16-bit computing

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16-bit computing

CPUs that process 16 bits as a single unit, compared to 8, 32 or 64. The first personal computers in the late 1970s used 8-bit CPUs but migrated to 16 bits with the IBM PC in 1981. In the mid-1980s, PCs jumped to 32 bits with the Intel 386, and the Mac debuted with the 32-bit Motorola 68000 CPU. See 8088, 386 and 68000.

The 16-bit CPUs are still used as embedded processors in myriad products that do not require the higher speed. However, over the years, a lot of design effort went into 32-bit CPUs, making them faster, more efficient, smaller and less expensive and competitive with 16-bit CPUs for numerous embedded applications. See 8-bit computing, 32-bit computing and bit specifications.

References in periodicals archive ?
Virtual Reality Simulator reproduces the real and functional panels and console using a 16-bit computer.
The three movements are tied together with a 16-bit computer.
The new flight control computer represents a substantial advance in processing power and control capability over the obsolete 16-bit computer it replaces.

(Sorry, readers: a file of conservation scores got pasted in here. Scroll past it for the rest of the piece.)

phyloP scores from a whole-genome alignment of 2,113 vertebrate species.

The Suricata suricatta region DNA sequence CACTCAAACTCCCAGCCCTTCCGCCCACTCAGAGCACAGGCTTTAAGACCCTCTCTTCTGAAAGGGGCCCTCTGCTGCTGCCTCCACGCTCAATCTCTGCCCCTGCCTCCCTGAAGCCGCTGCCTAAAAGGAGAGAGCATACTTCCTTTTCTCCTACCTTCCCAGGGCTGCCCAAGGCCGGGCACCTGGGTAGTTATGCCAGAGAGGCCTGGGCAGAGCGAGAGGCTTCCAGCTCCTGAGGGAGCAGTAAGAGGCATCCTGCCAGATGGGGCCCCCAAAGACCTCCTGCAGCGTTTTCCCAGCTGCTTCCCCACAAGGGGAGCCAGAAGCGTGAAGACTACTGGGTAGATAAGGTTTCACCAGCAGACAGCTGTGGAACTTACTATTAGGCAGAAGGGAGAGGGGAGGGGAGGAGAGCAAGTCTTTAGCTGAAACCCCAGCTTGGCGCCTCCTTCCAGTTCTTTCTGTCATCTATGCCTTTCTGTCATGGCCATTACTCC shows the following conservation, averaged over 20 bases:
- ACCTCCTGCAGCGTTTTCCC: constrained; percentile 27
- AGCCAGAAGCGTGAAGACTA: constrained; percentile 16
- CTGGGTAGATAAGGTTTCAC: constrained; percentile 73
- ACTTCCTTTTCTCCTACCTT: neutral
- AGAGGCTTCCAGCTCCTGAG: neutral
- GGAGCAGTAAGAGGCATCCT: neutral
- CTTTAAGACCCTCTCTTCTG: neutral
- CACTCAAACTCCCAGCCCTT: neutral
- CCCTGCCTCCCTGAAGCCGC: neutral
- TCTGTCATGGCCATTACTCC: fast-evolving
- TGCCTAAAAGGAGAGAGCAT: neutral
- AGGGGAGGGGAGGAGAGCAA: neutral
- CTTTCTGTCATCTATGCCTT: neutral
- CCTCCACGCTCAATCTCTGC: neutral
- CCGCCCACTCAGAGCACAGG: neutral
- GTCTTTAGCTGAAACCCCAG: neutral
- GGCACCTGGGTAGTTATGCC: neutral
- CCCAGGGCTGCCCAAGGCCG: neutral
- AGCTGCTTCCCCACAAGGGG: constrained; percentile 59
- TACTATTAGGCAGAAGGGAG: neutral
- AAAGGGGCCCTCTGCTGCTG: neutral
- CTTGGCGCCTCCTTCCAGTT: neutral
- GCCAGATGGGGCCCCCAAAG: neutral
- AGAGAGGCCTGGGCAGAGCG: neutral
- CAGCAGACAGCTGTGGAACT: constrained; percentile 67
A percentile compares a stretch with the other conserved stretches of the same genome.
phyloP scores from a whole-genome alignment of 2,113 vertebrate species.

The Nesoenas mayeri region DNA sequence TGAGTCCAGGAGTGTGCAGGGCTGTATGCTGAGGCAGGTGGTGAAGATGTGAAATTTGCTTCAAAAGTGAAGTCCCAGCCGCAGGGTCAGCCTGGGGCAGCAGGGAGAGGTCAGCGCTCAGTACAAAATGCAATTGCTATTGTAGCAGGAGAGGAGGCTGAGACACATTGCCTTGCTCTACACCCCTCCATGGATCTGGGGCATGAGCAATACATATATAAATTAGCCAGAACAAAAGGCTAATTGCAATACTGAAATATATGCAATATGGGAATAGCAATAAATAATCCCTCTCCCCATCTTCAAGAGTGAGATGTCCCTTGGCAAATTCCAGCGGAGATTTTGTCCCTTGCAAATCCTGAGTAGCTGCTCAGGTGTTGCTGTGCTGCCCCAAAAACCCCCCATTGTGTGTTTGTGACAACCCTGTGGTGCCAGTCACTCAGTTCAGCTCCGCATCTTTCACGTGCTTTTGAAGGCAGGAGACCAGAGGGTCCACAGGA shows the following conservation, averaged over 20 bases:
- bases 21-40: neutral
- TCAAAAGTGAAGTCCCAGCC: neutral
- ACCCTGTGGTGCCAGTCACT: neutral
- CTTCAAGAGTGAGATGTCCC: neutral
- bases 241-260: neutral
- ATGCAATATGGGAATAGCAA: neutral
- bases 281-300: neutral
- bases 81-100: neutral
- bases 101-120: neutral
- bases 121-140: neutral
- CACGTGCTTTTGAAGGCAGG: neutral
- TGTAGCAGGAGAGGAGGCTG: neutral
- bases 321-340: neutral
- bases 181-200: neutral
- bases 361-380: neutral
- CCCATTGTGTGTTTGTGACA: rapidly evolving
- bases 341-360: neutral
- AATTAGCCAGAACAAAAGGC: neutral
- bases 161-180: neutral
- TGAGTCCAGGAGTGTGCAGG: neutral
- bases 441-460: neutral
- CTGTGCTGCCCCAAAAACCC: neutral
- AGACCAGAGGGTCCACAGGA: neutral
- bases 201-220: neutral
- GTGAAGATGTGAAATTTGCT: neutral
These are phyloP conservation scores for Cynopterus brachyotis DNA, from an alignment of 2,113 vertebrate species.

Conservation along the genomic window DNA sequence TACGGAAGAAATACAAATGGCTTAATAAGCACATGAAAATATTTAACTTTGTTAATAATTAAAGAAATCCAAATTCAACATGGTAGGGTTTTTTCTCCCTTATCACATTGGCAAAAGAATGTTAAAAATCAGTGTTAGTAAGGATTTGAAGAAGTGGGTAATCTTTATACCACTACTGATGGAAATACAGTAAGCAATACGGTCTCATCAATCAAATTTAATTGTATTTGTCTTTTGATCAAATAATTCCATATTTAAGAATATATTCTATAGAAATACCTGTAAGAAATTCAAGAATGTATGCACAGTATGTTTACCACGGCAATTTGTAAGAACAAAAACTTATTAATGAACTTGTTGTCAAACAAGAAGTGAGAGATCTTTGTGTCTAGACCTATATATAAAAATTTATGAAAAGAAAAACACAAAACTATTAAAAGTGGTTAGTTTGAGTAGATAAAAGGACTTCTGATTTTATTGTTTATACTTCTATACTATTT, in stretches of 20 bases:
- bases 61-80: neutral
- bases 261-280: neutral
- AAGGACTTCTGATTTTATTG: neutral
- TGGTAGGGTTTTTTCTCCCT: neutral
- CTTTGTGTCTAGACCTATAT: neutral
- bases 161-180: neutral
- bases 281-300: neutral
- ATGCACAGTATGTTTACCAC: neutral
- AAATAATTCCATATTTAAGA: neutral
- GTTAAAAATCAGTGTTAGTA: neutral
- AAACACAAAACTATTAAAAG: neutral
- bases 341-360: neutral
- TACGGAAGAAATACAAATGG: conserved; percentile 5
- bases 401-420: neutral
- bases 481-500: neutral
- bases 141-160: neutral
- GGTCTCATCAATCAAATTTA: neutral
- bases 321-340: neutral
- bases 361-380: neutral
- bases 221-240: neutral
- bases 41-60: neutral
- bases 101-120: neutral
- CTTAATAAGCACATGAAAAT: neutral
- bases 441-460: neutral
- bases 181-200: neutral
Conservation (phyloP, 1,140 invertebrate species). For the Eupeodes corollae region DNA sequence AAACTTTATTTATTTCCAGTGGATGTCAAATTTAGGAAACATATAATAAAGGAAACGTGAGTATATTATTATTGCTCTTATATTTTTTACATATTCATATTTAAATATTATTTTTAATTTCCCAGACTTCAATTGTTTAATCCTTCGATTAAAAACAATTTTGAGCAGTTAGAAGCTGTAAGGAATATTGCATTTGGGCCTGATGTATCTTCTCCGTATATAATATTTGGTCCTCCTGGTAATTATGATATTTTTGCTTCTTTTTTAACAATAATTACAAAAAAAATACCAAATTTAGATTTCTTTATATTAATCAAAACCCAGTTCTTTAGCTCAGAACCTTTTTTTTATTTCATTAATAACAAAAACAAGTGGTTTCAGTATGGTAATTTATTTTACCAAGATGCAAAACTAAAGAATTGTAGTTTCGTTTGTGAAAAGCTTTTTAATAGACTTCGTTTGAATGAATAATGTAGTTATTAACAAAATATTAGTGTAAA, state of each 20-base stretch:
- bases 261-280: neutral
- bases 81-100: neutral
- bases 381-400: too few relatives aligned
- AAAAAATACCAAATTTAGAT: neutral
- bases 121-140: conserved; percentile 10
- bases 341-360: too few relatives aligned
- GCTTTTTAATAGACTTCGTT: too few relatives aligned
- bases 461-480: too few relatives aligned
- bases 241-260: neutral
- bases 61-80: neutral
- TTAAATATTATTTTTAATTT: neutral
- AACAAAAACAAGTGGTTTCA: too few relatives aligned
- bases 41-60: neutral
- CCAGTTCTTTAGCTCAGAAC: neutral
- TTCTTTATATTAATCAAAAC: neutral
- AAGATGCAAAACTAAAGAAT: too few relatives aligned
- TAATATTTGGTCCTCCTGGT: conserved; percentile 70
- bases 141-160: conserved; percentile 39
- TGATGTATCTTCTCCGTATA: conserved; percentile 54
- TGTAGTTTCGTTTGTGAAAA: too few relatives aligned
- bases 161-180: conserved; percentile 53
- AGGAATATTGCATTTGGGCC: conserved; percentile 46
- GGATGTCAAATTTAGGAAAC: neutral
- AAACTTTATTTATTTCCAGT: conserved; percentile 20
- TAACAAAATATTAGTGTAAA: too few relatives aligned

Navy standard 16-bit computer used for both embedded and stand-alone applications.
A compact, wrist-mounted 16-bit computer with display completes the system and permits wireless communication to the UPS host computer.
They said we were wastefully throwing out great 8-bit programming by moving the world toward 16-bit computers.
In 1985, it was one of the first software publishers to recognize the potential of the technology in 16-bit computers such as the Commodore Amiga.
It is expected that successful flight-testing of the six computers will lead to an order for approximately 130 additional units to retrofit older 16-bit computers currently in service.